Monsanto Takes Edge in Race for Fake Fat : Foods: Procter & Gamble concedes that it’s still not close to winning FDA approval for its low-calorie product.


Employees at Procter & Gamble’s headquarters in Cincinnati frequently sample french-fried potatoes, deep-fried in a low-calorie, fake fat that the company calls Olestra. Those who have munched the fries say the taste differs not a bit from that of any greasy potato stick scooped from the deep-fat cooker at the corner fast-food joint.

That makes Olestra a food product that a diet-conscious world has been awaiting, these folks claim.

Alas for the fat-afflicted and the fat-obsessed, guilt-free potato chips and fried chicken may still be years away. P&G; has mounted a full-court press to force Olestra through the Food and Drug Administration’s regulatory maze but concedes that it isn’t close to winning approval.


Meanwhile, the diet conscious can console themselves with a frozen dessert that is said to taste like the richest ice cream but with less than half the calories and practically no fat at all. Monsanto, the chemical firm that gave the world Astroturf, on Thursday gained a big lead in the race to market a fat substitute by introducing its Simple Pleasures.

Simple Pleasures is a frozen dessert made with Simplesse, an all-natural fat substitute developed by Monsanto’s NutraSweet Co. The FDA has certified the product as “generally recognized as safe” for use in frozen desserts, NutraSweet said. The approval gave Monsanto a product that many analysts believe will be more successful even than NutraSweet, the sugar substitute that Monsanto’s marketing quickly made a favorite of consumers.

The market seemed receptive Thursday as Monsanto shares jumped $4.375 to close at $112.25 in composite trading on the New York Stock Exchange.

“The estimates that I have seen show sales of $1 billion a year and as high as $2 billion,” said Jim Lucente, an analyst with Ohio Co. in Cincinnati. “Sales of NutraSweet are under a billion.”

Other analysts, however, projected sales at a more conservative $300 million.

Monsanto said it will use some of the same marketing techniques as it used with NutraSweet--primarily a special logo to help consumers quickly identify products made with Simplesse. But there will be a crucial difference: The NutraSweet unit will form a subsidiary to produce and market Simple Pleasures, while NutraSweet is sold as an ingredient for other products.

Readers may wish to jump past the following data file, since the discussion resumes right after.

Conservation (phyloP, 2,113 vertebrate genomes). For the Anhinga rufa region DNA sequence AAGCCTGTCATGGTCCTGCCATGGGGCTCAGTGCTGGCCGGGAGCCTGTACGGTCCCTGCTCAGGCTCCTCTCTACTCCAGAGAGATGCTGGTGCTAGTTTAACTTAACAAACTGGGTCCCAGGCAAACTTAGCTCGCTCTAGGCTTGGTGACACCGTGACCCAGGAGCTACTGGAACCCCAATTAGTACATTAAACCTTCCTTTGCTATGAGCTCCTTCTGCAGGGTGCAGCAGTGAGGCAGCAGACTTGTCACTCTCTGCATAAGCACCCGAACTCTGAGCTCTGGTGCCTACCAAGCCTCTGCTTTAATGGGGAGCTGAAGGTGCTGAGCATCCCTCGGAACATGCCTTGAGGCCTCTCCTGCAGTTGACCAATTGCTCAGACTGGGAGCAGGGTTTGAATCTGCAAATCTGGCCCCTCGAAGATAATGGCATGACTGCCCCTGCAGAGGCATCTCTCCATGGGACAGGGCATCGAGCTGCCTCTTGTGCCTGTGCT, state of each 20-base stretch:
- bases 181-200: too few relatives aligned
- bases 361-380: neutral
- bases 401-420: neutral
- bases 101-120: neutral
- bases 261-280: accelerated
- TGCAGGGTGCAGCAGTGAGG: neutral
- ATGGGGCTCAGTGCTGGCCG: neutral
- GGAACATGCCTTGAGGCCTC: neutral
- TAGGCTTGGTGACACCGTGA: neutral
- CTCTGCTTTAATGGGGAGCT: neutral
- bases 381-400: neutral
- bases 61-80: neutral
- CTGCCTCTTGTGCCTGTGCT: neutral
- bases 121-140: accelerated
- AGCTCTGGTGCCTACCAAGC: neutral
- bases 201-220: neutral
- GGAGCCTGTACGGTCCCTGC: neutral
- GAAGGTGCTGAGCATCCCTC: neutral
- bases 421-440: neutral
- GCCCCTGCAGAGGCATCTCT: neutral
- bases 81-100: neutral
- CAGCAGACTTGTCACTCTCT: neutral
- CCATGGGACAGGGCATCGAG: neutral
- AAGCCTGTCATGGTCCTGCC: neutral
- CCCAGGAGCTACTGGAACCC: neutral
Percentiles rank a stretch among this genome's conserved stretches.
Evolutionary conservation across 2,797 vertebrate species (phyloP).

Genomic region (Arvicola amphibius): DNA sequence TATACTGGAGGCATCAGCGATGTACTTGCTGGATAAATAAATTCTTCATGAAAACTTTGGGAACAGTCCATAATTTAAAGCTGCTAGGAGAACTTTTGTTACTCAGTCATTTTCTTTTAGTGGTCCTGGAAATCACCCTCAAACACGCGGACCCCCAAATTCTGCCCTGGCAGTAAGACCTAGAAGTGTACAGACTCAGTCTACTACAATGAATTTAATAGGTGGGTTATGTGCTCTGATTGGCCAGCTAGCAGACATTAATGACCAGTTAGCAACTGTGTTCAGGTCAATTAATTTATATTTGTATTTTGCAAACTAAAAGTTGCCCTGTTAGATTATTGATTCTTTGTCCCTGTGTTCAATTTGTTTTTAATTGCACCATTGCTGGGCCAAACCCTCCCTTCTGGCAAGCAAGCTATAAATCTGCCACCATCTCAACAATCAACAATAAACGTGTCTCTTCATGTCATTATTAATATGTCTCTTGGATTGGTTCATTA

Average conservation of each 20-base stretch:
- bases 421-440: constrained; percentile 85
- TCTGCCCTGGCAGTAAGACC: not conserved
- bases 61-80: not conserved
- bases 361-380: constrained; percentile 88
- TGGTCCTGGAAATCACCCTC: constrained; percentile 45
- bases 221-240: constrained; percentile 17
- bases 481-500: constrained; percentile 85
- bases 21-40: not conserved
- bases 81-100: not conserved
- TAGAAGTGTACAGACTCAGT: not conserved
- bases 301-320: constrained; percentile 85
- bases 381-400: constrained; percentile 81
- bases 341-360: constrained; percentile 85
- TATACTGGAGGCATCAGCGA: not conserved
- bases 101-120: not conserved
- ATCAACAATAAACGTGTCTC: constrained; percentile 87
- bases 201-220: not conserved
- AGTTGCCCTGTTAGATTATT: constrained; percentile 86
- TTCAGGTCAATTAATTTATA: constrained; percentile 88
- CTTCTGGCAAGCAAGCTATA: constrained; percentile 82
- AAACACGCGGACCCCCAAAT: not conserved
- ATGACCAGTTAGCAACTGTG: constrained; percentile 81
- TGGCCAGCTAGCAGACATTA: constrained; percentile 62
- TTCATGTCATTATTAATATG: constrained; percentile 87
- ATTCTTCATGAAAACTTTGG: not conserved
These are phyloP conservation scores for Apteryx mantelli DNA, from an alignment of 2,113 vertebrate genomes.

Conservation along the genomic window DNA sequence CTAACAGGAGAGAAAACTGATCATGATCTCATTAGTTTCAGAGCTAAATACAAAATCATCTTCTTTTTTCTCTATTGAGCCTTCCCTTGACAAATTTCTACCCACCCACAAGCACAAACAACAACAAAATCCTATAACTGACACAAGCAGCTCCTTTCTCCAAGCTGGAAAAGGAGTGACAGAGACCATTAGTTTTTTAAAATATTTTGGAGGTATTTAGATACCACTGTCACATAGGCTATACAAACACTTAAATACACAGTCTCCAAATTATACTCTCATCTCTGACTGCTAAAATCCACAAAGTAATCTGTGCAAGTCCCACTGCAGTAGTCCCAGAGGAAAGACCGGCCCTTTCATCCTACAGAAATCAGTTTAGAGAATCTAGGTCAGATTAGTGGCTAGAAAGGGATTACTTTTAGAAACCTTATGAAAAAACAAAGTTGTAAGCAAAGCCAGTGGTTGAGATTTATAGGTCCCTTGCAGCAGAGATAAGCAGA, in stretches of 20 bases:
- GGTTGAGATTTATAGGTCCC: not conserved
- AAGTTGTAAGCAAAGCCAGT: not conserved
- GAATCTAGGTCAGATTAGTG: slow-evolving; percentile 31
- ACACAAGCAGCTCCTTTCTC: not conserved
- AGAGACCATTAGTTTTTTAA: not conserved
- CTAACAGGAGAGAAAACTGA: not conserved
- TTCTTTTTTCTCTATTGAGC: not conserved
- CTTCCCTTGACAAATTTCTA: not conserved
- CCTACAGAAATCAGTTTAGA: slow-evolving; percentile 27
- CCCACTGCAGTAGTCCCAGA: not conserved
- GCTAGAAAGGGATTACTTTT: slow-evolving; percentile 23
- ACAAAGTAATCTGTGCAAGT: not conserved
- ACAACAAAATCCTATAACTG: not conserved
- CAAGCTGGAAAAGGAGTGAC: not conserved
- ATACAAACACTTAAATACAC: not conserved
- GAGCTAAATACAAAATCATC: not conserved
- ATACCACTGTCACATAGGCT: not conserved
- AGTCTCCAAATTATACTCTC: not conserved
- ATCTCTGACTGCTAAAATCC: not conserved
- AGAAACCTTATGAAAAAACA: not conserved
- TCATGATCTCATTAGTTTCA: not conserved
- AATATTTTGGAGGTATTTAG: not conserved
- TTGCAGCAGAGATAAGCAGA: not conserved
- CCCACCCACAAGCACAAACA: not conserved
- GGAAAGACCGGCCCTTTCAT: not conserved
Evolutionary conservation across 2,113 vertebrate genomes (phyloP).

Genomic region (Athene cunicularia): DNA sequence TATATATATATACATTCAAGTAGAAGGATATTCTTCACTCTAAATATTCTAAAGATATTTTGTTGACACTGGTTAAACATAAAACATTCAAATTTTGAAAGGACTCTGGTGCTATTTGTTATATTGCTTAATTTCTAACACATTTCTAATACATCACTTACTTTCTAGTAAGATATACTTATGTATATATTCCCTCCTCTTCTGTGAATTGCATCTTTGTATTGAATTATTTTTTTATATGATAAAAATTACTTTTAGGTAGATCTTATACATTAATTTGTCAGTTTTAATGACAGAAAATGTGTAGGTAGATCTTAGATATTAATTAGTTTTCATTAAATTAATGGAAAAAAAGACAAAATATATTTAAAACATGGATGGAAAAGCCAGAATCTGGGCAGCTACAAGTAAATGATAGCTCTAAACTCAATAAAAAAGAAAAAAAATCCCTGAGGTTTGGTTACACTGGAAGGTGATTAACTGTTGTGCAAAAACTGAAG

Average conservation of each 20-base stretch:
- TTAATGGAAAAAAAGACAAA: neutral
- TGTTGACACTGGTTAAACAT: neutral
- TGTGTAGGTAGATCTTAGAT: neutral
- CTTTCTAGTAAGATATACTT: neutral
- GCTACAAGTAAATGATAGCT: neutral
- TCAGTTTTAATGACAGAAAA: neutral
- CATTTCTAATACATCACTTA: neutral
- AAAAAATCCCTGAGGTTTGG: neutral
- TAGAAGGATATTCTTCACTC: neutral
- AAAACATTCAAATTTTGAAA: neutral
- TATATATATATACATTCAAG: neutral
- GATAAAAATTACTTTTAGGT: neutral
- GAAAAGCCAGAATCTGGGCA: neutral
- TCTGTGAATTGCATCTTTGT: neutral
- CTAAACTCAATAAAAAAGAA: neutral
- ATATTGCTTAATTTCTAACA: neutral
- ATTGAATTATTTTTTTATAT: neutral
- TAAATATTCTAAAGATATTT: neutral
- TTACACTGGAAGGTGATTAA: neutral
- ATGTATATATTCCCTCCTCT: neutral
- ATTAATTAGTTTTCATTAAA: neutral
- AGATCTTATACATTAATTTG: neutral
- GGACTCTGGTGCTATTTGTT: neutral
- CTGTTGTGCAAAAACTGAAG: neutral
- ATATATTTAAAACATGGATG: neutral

“By marketing the product ourselves, we can ensure rapid consumer availability and high quality control of the first product to be made with Simplesse,” said David L. Morley, group vice president and general manager for Simplesse. He said the company plans to have Simple Pleasures on the market by summer.

Morley declined to predict sales figures for Simple Pleasures or to compare expectations to NutraSweet. He said Monsanto believes that after four years of development it has gained an important lead on rivals attempting to develop their own fake fat. Products that compare most closely to Simplesse employ a different technology, he said.

Kraft-General Foods has applied for FDA approval of a protein-based fake fat, for example. PepsiCo’s Frito-Lay division and the Anglo-Dutch Unilever Group are also researching fat substitutes.

Simplesse can’t be used in cooked foods because, like NutraSweet, the product breaks down under heat. That’s why Procter & Gamble thinks that Olestra, engineered for cooking, will really appeal to a different market entirely. That makes its potential uses far broader than those of Simplesse, making Olestra for more important to P&G; than Simplesse is to Monsanto, according to food analysts.

“The day P&G; brings out Olestra it will be in potato chips, cookies, french fries--endless products,” predicted Marvin B. Roffman, an analyst with Janney Montgomery Scott in Philadelphia. “We’re talking about major, major big-time markets and billions and billions of dollars. Just think about all of the diet-conscious Americans.”

But Roffman added that he doesn’t expect to see Olestra on the market for three to five years. “Olestra is bogged down in the FDA, and the FDA is starting to make many more demands on P&G.;”

Procter & Gamble would like to think that the FDA’s relatively quick review of Simplesse--18 months--bodes well for Olestra, said spokesman Don Tassone, “but we can’t really conclude that that approval has any significance for our approval. It’s a very different product.”

Olestra, which P&G; submitted for approval in 1987, is considered a synthetic sugar and oil, Tassone explained. Although the product starts with natural ingredients, the patented process for making it produces a “new molecule” that requires extensive FDA reviews. He said the compound is supposed to pass through the body unabsorbed.

Tassone said research on the product actually dates back to development of Crisco cooking fat in 1911. The company believes that it has established that Olestra is safe--those who sample it must sign a release, however--but continues to test it and submit the data to the FDA.